It is well-established in the lore of online instructors and those who support them that lecture-centered teaching is not as effective as almost any other kind. Who wants to share the road with young drivers who only ever heard about how to steer but never got to try it yet? Who wants to be the first patient of a surgeon who got a solid B on all the quizzes but has not yet seen blood? Proper learning must include lots of opportunity for students to put their hands (and minds) to work. People learn by doing not listening. Humans can only pay attention to lectures for 10 minutes before losing attention, less online. (What is the longest cat video you ever watched? And cat videos are intrinsically awesome.)
It makes intuitive sense. But this is a university; we do evidence, not intuition. (And use semi-colons is obscure but technically acceptable ways.) As I was reminded recently by a colleague during a consultation, it’s not enough to be correct in academia. One must also share one’s bibliography.
So what is the evidence for the lecture lore?
The list below is intended to begin to answer that question by listing a few of the broadest, clearest, most influential, and most evidentiary write-ups on the subject. Thus, I will also include a request: if you have a bibliography you like to use — or even just a compelling research publication or persuasive presentation not included here — please add it in the comments below.
Eric Mazur, “Confessions of a Converted Lecturer,” University of Maryland, Baltimore County, uploaded 12 November 2009
If you are teaching, you are almost by definition an expert researcher, which can make it difficult (ironically) to provide clear guidance to novice researchers, such as your students. Steps in the process that you complete so automatically that you may have stopped noticing that you are doing it — such as framing clear research questions and ignoring useless and misleading sources — can be serious obstacles for your students.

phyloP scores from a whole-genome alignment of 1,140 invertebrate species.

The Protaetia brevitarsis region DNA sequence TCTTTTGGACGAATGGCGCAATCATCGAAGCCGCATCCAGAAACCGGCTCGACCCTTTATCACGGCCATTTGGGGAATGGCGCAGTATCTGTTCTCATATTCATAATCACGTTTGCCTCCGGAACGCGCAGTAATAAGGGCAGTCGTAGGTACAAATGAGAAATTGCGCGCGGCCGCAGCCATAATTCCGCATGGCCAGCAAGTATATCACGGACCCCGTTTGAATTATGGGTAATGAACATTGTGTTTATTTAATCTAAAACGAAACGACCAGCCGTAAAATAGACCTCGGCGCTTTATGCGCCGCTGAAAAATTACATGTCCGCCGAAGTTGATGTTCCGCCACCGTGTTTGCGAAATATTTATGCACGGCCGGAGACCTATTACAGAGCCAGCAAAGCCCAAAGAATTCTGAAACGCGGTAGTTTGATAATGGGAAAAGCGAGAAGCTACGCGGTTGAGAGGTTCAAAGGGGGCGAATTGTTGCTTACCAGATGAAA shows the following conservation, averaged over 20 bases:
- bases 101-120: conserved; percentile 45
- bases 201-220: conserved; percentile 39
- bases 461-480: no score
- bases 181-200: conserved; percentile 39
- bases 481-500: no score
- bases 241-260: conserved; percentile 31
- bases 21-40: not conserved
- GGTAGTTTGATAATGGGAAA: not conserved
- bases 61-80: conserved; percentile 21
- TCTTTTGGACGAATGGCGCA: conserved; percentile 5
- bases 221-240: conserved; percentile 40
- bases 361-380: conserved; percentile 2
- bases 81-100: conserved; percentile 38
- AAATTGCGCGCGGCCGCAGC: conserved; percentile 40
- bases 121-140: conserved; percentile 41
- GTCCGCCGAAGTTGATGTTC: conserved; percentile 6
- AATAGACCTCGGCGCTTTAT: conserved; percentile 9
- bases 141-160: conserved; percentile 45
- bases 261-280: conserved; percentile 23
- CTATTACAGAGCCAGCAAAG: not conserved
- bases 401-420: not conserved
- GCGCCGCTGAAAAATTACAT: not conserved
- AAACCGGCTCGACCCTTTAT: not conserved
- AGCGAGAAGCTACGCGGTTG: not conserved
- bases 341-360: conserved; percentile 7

In this webinar Chris Manion (Writing Across the Curriculum coordinator at the OSU Center for the Study of Teaching and Writing) and Amanda Folk (head of Teaching and Learning at the OSU Libraries) discussed straightforward steps you can take and resources you can make use of in your course to help your students conduct purpose-driven research that will extend and feed their learning.
So the joke from Spinal Tap has worn a bit thin, I realize, but this is such an excellent resource that I’m not too worried about needing the perfect hook.
Namely, Faculty Focus has published an end-of-the-year Top 11 Teaching and Learning Articles, which seems like a perfect occasion to direct your attention to this high-quality resource. I also recommend that you sign up for their free newsletter (aka, listserv), which you can do via the form on the right side of their page.
The Faculty Focus newsletter provides a judicious and manageable stream of e-mails with brief but insightful (and minimally booster-ish*) explanations of advice about teaching. Articles usually emphasize issues specific to online but always address them with a mindset that remembers that learning and teaching retain some fundamental identities whatever the medium. It is neither the be-all nor the end-all of teacher PD, but I find it to be a useful regular occasion to re-learn or re-think.
*While “less booster-ish,” their free newsletter does recommend paid services from time to time.
If you have similar resources you find particularly helpful, please recommend them in the comments below, along with a brief explanation of why you find them useful.
Happy post-Thanksgiving everyone! If you are like me, you are still recovering from over-eating wonderful food and, of course, a an edge of your seat game on Saturday. Whew!
Now that I’m back at work, reading through emails and checking Twitter posts, I have come across a post by the director of the Office of Education Technology at the U.S. Dept. of Education, Joseph South. He discusses what transformative learning is and how technology can be used to empower teachers and students through transformative learning experiences. Although there is a certain k12 slant to his perspective, much of what he discusses is easily relatable to higher education whether we are talking about face-to-face, hybrid, or online modes of course delivery. I’d like to share South’s post with you and gather your thoughts on how you have or are thinking of using technology to engage your students in transformative experiences. Click here to read South’s article.